Read the full interview after the break.
The introduction of Artisans brings a big change compared to Diablo II. Why did you choose to take such a big step?
Actually, there are two important reasons, the economic reason being the most important. In Diablo II it was very easy to earn gold, but there wasnâ€™t much all the gathered gold could be spent on. Thus players were stuck with huge amounts of gold. I wanted to change that. In order to have a working economy in a game, about the same amount of gold needs to enter the economy as disappears from it. In order to gain control of the economy, there need to be things that yield gold and things that gold can be spent on. As designers of the game, we need to control these two things. Moreover, the things you can spend gold on have to be worth the trouble to gather the gold for. Thus we have introduced two changes. Players will earn a lot less gold in Diablo III from selling items they gather on the battlefield, and they will find a lot less gold on the battlefield as well. Additionally, we try to make sure that there are things players will want to spend gold on. The buying of gear pieces is an excellent way to diddle players out of their gold. There was already a way to use gold to buy more items in Diablo II, but it was used only barely. With Artisans, we try to improve that. With the new system, we hope to achieve that players will want to earn gold, but especially that they will want to spend their gold on the three Artisans.
The second reason results from the economic background. So we wanted gold to be spent more often, and at the same time, we donâ€™t want players to lose much time on creating items. That doesnâ€™t belong to a game such as Diablo III, in our eyes. After all, you are on an urgent mission to beat Diablo, that terrible demon that threatens the world, so you donâ€™t want to waste too much time on a nicer ring or better boots. That brought us to the idea of Artisans, three different characters that can play a very useful role for you on your quest through Sanctuary. The three wonâ€™t join you on the battlefield, but will instead deploy their mobile trading post at the nearest settlement.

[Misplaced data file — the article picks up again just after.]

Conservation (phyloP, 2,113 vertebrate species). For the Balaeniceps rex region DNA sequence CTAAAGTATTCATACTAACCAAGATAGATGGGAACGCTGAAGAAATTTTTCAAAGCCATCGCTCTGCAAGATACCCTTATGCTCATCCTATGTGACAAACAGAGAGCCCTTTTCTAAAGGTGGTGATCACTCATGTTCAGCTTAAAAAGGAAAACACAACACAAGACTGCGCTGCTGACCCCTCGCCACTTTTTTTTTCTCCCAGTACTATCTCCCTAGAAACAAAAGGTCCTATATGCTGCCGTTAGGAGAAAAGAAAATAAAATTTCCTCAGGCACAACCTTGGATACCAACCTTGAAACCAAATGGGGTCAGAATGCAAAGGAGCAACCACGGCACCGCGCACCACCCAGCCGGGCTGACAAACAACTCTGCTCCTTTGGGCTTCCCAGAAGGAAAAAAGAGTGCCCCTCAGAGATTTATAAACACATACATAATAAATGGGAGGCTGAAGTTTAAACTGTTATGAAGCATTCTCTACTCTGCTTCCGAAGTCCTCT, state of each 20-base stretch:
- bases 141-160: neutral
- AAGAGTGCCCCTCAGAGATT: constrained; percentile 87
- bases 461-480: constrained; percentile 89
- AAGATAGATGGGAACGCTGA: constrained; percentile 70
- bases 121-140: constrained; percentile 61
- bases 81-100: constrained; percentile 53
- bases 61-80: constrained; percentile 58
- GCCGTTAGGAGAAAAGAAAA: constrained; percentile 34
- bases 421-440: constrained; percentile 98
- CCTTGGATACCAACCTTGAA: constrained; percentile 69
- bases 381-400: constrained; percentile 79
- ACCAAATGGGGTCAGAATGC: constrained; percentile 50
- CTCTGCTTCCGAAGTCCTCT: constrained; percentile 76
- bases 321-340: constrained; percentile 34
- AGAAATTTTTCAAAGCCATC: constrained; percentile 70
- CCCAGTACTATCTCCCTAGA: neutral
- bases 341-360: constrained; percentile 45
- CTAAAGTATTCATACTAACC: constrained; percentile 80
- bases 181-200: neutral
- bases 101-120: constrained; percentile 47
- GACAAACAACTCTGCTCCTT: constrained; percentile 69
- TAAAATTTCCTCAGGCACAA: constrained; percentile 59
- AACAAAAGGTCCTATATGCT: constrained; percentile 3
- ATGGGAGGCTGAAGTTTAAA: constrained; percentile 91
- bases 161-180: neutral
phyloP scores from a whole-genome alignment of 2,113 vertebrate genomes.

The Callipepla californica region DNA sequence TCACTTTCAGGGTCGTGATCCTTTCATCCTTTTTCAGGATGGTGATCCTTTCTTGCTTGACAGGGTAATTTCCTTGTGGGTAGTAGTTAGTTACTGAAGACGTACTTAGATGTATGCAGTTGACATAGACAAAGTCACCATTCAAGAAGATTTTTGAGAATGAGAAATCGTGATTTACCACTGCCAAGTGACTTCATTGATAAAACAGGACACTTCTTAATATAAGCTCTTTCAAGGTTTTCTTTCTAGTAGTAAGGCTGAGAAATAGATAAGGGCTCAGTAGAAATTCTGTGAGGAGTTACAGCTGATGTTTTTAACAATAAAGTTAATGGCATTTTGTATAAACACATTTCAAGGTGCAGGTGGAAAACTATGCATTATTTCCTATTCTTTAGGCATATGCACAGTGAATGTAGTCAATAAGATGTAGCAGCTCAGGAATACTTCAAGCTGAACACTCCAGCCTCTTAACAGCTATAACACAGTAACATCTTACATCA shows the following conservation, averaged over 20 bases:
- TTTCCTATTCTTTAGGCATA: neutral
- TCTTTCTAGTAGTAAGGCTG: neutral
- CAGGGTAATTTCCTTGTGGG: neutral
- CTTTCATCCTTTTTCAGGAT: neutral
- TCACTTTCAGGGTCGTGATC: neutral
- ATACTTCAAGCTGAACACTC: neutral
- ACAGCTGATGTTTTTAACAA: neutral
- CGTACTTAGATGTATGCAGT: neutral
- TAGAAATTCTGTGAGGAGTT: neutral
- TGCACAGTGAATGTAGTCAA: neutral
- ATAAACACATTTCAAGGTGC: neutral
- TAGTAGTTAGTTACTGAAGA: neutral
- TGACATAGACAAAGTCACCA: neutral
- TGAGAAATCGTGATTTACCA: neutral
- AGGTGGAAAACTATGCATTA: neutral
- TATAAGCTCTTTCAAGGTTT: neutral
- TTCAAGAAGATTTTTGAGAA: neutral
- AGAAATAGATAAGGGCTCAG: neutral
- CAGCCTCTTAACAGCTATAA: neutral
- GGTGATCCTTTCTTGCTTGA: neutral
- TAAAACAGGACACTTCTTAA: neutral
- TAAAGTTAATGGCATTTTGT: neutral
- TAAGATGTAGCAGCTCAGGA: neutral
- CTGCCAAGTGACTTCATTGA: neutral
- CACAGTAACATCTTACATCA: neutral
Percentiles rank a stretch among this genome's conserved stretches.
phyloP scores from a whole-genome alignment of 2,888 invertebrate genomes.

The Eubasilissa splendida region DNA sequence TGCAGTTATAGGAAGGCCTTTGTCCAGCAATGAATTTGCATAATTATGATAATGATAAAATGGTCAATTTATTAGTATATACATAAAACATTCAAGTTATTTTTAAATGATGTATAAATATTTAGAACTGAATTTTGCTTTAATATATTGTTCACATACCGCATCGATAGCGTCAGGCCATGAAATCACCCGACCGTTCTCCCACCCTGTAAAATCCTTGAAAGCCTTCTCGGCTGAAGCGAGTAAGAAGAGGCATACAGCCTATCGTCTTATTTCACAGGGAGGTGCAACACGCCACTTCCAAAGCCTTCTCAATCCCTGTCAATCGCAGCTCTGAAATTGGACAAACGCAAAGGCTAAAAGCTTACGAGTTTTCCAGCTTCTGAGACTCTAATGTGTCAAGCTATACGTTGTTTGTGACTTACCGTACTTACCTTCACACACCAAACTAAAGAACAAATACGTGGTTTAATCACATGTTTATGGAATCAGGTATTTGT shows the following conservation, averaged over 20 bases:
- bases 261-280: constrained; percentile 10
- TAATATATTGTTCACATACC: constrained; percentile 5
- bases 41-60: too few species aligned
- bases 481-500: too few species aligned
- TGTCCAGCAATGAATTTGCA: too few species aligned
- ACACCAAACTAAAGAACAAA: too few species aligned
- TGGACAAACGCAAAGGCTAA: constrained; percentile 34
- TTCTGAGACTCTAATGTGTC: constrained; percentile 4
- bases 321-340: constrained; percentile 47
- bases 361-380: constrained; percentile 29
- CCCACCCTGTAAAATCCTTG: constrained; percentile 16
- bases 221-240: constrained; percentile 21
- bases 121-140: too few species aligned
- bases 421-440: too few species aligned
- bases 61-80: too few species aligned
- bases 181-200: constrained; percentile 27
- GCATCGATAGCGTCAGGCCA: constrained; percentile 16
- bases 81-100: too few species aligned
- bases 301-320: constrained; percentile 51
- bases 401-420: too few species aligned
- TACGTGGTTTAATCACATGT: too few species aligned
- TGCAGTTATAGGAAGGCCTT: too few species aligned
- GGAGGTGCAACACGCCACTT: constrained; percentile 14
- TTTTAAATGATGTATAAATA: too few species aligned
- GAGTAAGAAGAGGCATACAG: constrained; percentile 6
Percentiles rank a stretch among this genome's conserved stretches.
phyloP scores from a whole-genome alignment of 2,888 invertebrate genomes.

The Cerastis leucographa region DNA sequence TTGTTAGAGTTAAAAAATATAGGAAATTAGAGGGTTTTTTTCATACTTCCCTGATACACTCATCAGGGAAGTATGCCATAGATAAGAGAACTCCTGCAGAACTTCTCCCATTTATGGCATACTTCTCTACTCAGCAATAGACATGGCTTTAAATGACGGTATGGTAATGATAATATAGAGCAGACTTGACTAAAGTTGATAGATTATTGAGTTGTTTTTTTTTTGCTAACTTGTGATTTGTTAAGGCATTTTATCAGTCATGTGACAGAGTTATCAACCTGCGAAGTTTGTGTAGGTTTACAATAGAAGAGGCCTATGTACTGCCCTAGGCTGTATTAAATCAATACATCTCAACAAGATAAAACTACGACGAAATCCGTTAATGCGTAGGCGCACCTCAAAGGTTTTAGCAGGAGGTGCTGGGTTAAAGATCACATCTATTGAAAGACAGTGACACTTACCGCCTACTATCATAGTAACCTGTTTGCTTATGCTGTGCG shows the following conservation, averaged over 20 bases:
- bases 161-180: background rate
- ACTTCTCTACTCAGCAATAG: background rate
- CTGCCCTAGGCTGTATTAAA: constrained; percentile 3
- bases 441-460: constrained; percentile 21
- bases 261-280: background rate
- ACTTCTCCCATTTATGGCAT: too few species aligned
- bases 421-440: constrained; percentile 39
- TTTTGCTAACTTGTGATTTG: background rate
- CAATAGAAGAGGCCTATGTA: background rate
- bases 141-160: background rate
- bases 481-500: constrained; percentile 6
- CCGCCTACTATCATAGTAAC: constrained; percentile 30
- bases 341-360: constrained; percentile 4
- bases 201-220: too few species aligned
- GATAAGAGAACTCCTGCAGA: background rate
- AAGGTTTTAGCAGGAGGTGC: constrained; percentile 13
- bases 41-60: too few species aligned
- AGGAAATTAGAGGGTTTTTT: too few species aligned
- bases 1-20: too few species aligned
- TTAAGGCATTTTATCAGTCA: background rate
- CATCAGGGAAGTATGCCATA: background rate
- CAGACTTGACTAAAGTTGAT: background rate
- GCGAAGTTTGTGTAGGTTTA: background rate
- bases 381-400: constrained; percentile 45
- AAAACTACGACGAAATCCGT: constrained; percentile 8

So through salvaging, a lot of items you find on the battlefield will disappear from the economy. They will not directly be turned into gold at least. In Diablo III, you will sell a lot less items than in Diablo II, and that way earn a lot less gold, also because we have lowered the sell value for items that you have found, and also because we have lowered the amount of gold to be acquired on the battlefield. You will thus earn a lot less gold, even though you will need the gold more than before, since you need to pay the Artisans for their services.
What do those little shops look like?